By the way, all those 502s and 535s had considerable impact on the commercial and merchant marine affairs of the United States from 1920 as they first came into service through 7 December 1942. A number, and I hope to get into those, did some very interesting pre war preparation for Army and Navy in moving personnel and equipment and others. Several were engaged in rather interesting movement of evacuees and U.S. government people in the months before entry into the war. At the moment, for those covered and with DANFS coverage, those aspects are submerged. Palmeira (talk) 22:22, 11 August 2015 (UTC)
I'm fine with moving the article provided you are going to expand the commercial service section - though I personally would probably have left the move until afterwards. I know a bit about the 502s and 535s, having done some research on them for these articles. It's one of the hundreds of jobs that have been on the back burner for me for some years, which went on hold due to real life priorities. I'm glad to hear someone is finally getting around to them :) Gatoclass (talk) 07:19, 12 August 2015 (UTC)
I might add though, that I don't agree with moving articles based solely on the fact that they operated under a given name longer than under any other name. It's the percentage of the article devoted to a given ship name that should determine the article title IMO. If it's done any other way, the article title ends up diverging from its actual content. Gatoclass (talk) 07:24, 12 August 2015 (UTC)
They've been on my back burner a while too. My "issue" with the DANFS copy articles is multi pronged. Percentage of the article may only be the result of Navy, being downright anal (justly in my personal view) about keeping its ship records, having detailed even trivial "events" during Navy service. Meanwhile some ships that were downright "USS Reluctant of Mister Roberts fame in dull plodding have some pretty significant and interesting events in untouched Army or civilian service. If Army or shipping company archives had been so lovingly preserved we would also have such trivia as from USS American Legion:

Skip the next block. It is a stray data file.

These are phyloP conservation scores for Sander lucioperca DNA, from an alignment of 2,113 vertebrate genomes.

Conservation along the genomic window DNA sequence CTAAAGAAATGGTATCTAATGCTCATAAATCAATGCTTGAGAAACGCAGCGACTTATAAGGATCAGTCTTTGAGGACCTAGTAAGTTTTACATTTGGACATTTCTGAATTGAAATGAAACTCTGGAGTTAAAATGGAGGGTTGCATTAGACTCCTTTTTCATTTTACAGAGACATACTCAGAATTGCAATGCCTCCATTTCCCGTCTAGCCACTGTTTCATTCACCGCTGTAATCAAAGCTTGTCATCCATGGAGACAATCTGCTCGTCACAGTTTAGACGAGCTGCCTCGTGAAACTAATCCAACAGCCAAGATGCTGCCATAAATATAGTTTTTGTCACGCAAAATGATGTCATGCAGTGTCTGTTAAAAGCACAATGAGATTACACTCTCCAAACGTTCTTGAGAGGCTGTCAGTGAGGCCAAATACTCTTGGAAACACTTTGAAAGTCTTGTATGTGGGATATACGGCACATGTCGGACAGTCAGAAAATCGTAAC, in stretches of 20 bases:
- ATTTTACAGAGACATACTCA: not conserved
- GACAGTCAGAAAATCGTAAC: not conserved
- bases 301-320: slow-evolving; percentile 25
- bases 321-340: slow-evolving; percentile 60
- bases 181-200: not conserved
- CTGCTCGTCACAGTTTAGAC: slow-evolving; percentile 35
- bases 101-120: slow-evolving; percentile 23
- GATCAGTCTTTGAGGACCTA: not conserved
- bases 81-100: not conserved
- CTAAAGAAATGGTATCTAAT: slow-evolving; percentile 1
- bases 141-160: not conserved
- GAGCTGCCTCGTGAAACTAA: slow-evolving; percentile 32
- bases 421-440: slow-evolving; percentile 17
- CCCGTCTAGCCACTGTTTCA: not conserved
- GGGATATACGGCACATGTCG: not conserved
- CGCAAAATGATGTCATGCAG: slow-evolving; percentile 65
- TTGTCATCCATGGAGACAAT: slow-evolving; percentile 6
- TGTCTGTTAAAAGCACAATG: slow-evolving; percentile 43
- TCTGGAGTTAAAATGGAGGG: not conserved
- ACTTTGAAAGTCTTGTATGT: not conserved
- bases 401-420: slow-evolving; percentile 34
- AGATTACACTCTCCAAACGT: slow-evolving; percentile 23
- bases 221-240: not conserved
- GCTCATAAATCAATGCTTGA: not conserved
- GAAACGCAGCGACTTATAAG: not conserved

"American Legion returned once more to San Juan on 8 October, mooring at 09:56 and disembarking naval enlisted passengers brought from Trinidad. Once more, her turnaround was comparatively swift, for she was underway again on the morning of 10 October, bound for Hamilton. late that afternoon, though, the ship's port main engine and steering engine proved troublesome."
If we had the Munson Line manifests, schedule and maintenance records we could most certainly bury USS American Legion DANFS text under port calls, notable names among passengers and engine casualties and every hull cleaning and dry dock maintenance period! In my opinion most of that kind of DANFS stuff needs to come out of these "encyclopedia" articles. It is non notable, routine junk any ship has in quantity, just Navy hoards the records. Army, with no ship love, trashed its records once a ship was no longer in its "floating equipment" inventory.